code still results in a 401 error using Python 3 request package. I’ve tried all end points, base64 encoded and decoded api keys.
Other threads with this question (fixed):
If you still have problems:
- Is the issue also occurring when using the developer console (the “Explore this API” form at the bottom of documentation pages e.g. see https://developer.companieshouse.gov.uk/api/docs/search/search.html)?
If so maybe re-post on the following thread:
Persistant 401 errors
- If you’re using a local host you may have problems but can work around this, see thread:
- Can you get another method to work from your server e.g. curl? An example would be:
- If still stuck post a minimal example (omitting your API key details) with any other relevant info (e.g. “I’ve tested the API key using ‘Explore this API’ and it’s correct”, “I’m using a virtual server / IP address” etc.)
Most problems with authentication seem to be:
a) The username and password for http Basic Authentication. The username is actually the Companies House API key and there is no password (so this should be blank). You don’t need to base64 encode the password when using most frameworks / libraries / tools.
b) Making an http header (if needed). Just follow instructions from @csmith above.
But to spell it out another way:
You’d send the header
Authorization: Basic base-64-encode( http_username : http_password )
…and since the http_username is the API key and http_password is blank, this means you concatenate a colon ‘:’ to the end of your API key, base-64 encode the result , and then send the header:
Authorization: Basic result of above process
For python 3 you will only need
The API uses Basic Authentication where the ‘user’ is your API key and no password is passed (you input '"")
You can take the API key as produced by the site when you register the application
import requests r = requests.get('https://api.companieshouse.gov.uk/search/[your query]', auth = ([YourApiKey],'')
Then to test it works,
“> authorization: Basic YTViM***************************2Og==”
< www-authenticate: Invalid or no Authorisation header has been provided
< server: CompaniesHouse
From what you’ve posted I doubt anyone can help. If you’re posting to a forum asking for advice or a question it is a good idea to:
a) Ask a question! Say what you are trying to achieve overall (the big picture)
b) Say what you’ve done - in outline. e.g. what you tried, from where and any error / response / what the issue is. You’ve done the second part of that but the first part would be useful.
b) Give supporting details. You’ve posted an error which is useful. (It seems to show that the authorization header is correctly encoded e.g. you’ve used the API key as the username and not used a password - which would be correct). So in this case supporting information would be what API and endpoint are you calling (the URL)? What tool / language are you using? Where are you trying to do this from (e.g. “I’ve set up a server on localhost …”). Presumably you’ve registered for the service - did you register which IP / domain(s) you were using? (If it’s localhost please search the forum for information on getting that to work). Are you using the “sandbox” or “live” environment? (Search the forum but I think “use the live one” is good advice).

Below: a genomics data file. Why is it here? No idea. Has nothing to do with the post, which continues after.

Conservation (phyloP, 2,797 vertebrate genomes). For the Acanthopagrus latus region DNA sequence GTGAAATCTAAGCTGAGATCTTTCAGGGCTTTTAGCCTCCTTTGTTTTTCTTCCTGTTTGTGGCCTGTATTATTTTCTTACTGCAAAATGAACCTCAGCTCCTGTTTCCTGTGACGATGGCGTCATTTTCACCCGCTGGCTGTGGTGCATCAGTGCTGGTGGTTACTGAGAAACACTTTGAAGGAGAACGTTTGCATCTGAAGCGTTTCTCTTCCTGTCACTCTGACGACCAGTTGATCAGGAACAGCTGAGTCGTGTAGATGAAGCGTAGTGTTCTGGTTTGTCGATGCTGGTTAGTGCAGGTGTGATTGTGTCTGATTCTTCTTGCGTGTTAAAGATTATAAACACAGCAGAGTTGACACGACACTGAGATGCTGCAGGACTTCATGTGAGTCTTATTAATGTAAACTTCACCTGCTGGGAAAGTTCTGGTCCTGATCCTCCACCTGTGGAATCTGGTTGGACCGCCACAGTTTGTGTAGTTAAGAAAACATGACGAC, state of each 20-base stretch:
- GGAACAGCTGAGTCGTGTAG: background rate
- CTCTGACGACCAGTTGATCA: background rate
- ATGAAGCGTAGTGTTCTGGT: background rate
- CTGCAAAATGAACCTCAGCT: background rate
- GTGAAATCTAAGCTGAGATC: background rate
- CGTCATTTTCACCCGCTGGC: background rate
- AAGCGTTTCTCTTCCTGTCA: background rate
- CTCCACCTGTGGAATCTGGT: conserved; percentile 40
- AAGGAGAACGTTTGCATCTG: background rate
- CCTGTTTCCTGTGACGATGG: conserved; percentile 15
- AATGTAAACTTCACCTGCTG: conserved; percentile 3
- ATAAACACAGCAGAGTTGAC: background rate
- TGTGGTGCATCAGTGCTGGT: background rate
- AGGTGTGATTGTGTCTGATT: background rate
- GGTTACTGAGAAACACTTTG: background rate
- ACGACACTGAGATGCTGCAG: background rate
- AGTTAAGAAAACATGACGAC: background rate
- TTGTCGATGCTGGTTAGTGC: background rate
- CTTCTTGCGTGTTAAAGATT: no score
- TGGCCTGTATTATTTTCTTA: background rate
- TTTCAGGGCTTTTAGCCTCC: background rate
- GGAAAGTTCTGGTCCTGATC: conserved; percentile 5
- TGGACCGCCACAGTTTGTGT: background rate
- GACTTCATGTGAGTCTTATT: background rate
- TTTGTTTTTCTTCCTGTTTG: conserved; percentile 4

See my post further up the thread e.g. I’ve given an example:
using curl since this is very simple and most people will be able to use / follow that. (I always recommend using that for ease of following what’s going on). Obviously report what you’re using though e.g. Python etc. with code fragment as appropriate.
Giving the form of the API key (user / password) e.g. in curl for Basic authetication you just put in the username and password (in plain text, separated by a colon) and the first is the API key and the password is blank (which it looks like you’ve done correctly)
Giving the api and endpoint
curl -u YOUR_APIKEY
The tool / environment is of interest as sometimes that can be an issue e.g. maybe you’re doing this from the command line and there’s an issue with quote characters? Perhaps the tool only provides a certain size of input for the username etc.?
First of all… I genuinely very-much appreciate you taking the time to interact with me today and your clearly well-intentioned advice. I have tried all manner of workarounds to get my API access working today to no avail. I’ve wasted at least four hours. I work with many APIs and this is not my usual experience. I didn’t post supporting details because I was extremely frustrated and trying to make a point. I think, given my experiences, that’s not unreasonable. I appreciate that much of the work is probably a donation of valuable free time from voluntary contributors but one of the key tenants of exposing an API is that it should be easy to use / integrate with… Based on the comments I’ve read, I am not an exception in experiencing problems caused by a lack of sufficient explanation around authentication. When I want to use an API, the last thing I want to do is to try and guess / reverse engineer the correct usage based on the supporting forum? Again, I am wary of criticising something that you have told me is basically an underfunded community endeavour… I finally managed to get access but it was not using my preferred method…